British Foreign Office Issues Interim Report on the Persecution of Christians

LONDON – Missions Box News reported on December 28, 2018, that British Foreign Secretary Jeremy Hunt had ordered a review into the escalation of persecution of Christians around the world. The task was assigned to the Anglican Archbishop of Truro.

The complete report was originally scheduled to be released in time for Easter Sunday. However, the report which already contains over 340 endnotes, began to take on a scale that is likely to be much more informative and disturbing than most Western believers comprehend. Consequently, the review released an Interim Report today.

Citing a recent Pew Research study, the interim report indicates that

“The global war on Christians remains the greatest story never told of the early 21st century.”

The report emphasizes that the persecution of Christians is not only extreme but is also becoming increasingly more widespread. In fact, the findings are that the overwhelming majority of “persecuted religious believers” are Christians. Christians comprise an estimated 80 percent of all who are persecuted because of their religious beliefs.

The source of persecution is not simply from extremist militant groups but also from the “increasing threat from aggressive nationalism or ultra-nationalism.”

The observations in the Interim Report are summarized by geographic regions followed by descriptions of the obstacles faced by Christians in each.

MENA (the Middle East & North Africa)

The most common forms of persecution over the past several years range from general harassment and intimidation to murder, and imprisonment. Churches have been attacked, destroyed, or confiscated. Both state and social media are reputed to incite hatred against Christians.

The fluid and often unstable political situations in many MENA countries have created a vacuum that has been filled by Muslim extremists, leaving Christians “the most persecuted and vulnerable of religious groups” in the region.

South Asia

“In nearly all (South Asian countries) routine discrimination against Christians has crossed over into outright persecution in recent years . . . The growth of militant nationalism has been the key driver of Christian persecution.”

Christianity is often wrongly perceived as a threat to regional cultures. Anti-conversion and anti-blasphemy laws are publicized as national security and cultural protection when, in effect, they do not limit but, rather, criminalize the efforts of in-country Christians.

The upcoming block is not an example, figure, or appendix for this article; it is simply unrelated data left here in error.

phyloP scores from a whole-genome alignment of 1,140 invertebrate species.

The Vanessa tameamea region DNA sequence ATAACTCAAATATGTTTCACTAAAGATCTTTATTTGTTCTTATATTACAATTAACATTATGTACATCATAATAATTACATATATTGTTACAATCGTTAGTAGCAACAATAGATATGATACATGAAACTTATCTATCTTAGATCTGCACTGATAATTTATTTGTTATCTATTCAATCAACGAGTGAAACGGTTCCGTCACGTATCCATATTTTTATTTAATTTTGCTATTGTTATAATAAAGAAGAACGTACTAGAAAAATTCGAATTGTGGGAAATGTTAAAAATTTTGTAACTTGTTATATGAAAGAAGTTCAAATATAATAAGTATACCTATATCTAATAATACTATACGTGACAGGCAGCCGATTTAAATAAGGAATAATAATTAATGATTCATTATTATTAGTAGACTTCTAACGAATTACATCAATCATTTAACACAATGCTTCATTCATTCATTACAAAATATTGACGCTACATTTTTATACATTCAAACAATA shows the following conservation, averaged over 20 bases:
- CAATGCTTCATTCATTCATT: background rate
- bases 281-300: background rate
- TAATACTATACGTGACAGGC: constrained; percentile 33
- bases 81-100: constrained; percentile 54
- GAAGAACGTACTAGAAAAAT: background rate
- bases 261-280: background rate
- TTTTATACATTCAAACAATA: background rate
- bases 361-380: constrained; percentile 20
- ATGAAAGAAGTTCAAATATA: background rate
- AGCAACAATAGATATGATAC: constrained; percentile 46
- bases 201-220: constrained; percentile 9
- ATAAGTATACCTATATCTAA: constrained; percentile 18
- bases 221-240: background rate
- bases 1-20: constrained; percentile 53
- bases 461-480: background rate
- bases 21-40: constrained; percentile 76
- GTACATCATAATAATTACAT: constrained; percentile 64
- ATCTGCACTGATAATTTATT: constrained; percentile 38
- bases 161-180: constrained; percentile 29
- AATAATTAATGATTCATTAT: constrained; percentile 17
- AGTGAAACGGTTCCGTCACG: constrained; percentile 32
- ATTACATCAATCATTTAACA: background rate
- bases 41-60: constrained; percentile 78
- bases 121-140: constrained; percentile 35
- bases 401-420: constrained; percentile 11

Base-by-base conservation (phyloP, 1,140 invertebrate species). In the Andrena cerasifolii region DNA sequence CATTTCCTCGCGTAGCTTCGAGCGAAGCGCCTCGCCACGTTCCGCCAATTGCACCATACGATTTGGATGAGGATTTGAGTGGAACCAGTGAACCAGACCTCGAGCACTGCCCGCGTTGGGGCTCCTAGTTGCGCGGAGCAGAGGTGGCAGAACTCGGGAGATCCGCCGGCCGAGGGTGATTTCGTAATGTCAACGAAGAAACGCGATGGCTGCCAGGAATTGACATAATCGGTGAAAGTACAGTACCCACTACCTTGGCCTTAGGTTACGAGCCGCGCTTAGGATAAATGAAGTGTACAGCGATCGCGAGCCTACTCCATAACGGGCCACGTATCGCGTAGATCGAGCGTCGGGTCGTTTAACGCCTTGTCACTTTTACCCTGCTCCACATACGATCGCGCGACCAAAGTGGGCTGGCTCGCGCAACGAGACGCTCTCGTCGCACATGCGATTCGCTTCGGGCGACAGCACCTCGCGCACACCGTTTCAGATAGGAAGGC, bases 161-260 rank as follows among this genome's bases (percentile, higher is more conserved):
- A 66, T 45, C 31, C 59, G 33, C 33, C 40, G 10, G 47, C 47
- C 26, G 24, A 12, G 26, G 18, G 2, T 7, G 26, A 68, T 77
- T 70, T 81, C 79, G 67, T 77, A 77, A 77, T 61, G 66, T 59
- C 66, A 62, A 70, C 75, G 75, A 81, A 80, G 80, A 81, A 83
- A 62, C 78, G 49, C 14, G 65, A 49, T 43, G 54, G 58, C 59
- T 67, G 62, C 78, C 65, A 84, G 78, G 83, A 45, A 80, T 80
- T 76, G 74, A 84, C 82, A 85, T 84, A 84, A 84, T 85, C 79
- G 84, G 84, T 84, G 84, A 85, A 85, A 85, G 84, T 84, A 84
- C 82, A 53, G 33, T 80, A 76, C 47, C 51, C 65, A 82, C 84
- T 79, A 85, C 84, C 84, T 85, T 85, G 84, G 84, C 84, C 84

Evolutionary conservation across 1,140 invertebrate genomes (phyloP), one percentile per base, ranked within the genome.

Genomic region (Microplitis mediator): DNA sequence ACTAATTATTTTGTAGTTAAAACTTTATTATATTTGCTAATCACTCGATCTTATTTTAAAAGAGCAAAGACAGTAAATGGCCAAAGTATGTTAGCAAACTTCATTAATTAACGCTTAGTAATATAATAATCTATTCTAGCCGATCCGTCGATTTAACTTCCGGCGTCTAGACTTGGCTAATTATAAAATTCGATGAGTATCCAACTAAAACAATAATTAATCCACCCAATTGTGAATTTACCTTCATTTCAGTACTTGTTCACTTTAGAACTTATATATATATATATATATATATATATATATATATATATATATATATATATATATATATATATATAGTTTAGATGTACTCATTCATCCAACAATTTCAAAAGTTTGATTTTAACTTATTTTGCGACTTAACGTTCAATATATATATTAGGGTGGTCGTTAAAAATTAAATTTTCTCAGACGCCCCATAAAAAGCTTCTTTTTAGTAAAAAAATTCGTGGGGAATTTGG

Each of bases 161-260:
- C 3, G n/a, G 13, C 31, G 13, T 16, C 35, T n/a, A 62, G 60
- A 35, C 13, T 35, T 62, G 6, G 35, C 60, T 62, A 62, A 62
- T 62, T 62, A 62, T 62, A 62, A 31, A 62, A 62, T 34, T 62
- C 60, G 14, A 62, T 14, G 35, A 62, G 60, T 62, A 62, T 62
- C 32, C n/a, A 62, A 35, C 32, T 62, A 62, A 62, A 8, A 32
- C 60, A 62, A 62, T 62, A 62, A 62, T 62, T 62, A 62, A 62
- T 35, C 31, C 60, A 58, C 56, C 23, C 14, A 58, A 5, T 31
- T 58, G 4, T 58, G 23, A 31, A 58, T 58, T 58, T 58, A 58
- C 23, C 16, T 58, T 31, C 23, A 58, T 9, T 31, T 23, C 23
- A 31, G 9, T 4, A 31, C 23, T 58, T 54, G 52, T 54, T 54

Sub-Saharan Africa

The Interim Report concludes that some of the most egregious persecution of Christians has occurred in this highly unstable region. Political uprisings, pervasive poverty, and economic crises mark many, if not most of these nations.

Extremist militant groups threaten individual villages, churches, and Christian schools. Many of these groups, especially Boko Haram whose name, although difficult to translate directly, is generally accepted to mean “Western education is a sin.”

Several ruling bodies are unashamedly ant-Christian, including Sudan, Eritrea, and Mauritania.

East Asia

Countries in East Asia typically dominate the Open Doors’ World Watch List, including the DPRK (North Korea) that has taken home the trophy for most dangerous for Christians for 18 straight years.

The predominant drivers of persecution of Christians in East Asia are authoritarianism, communism, nationalism, and Islamic militancy. Some countries such as China and Indonesia claim to protect religious freedom – as long as all worshippers do so within guidelines proscribed by the state.

Central Asia

Islam is the predominant religion throughout Central Asia. The area is characterized by religious control laws, criminalization of religious activities, restrictions on religious education, and social hostility. Christians are not allowed to read the Bible in public. It is illegal to publish or distribute Christian literature.

One country has duplicitous legislation that, on the one hand, prohibits literature that is offensive to other religions. However, its laws also make it illegal to promote any religion other than Islam.

Latin America

Central America and the northernmost nations of South America all claim to be Christian countries. Criminal organizations, corrupt authoritarian governments, and conflicting religious rights converge at the intersection of “Christian” and “Persecution.” Often, the bottom line is that governments fail to provide adequate security. On some occasions, authoritarian leadership resorts to repressive tactics against Christian churches to keep them under control


The Interim Report includes reports of specific incidents of Christian persecution in many individual countries within each region. It will be interesting to see the completed report and its recommendations which are now expected to be available by the end of June. This much we already know:

“In some regions, the level and nature of persecution are arguably coming close to meeting the international definition of genocide, according to that adopted by the UN.”

To read more news on Christian Persecution on Missions Box, go here.

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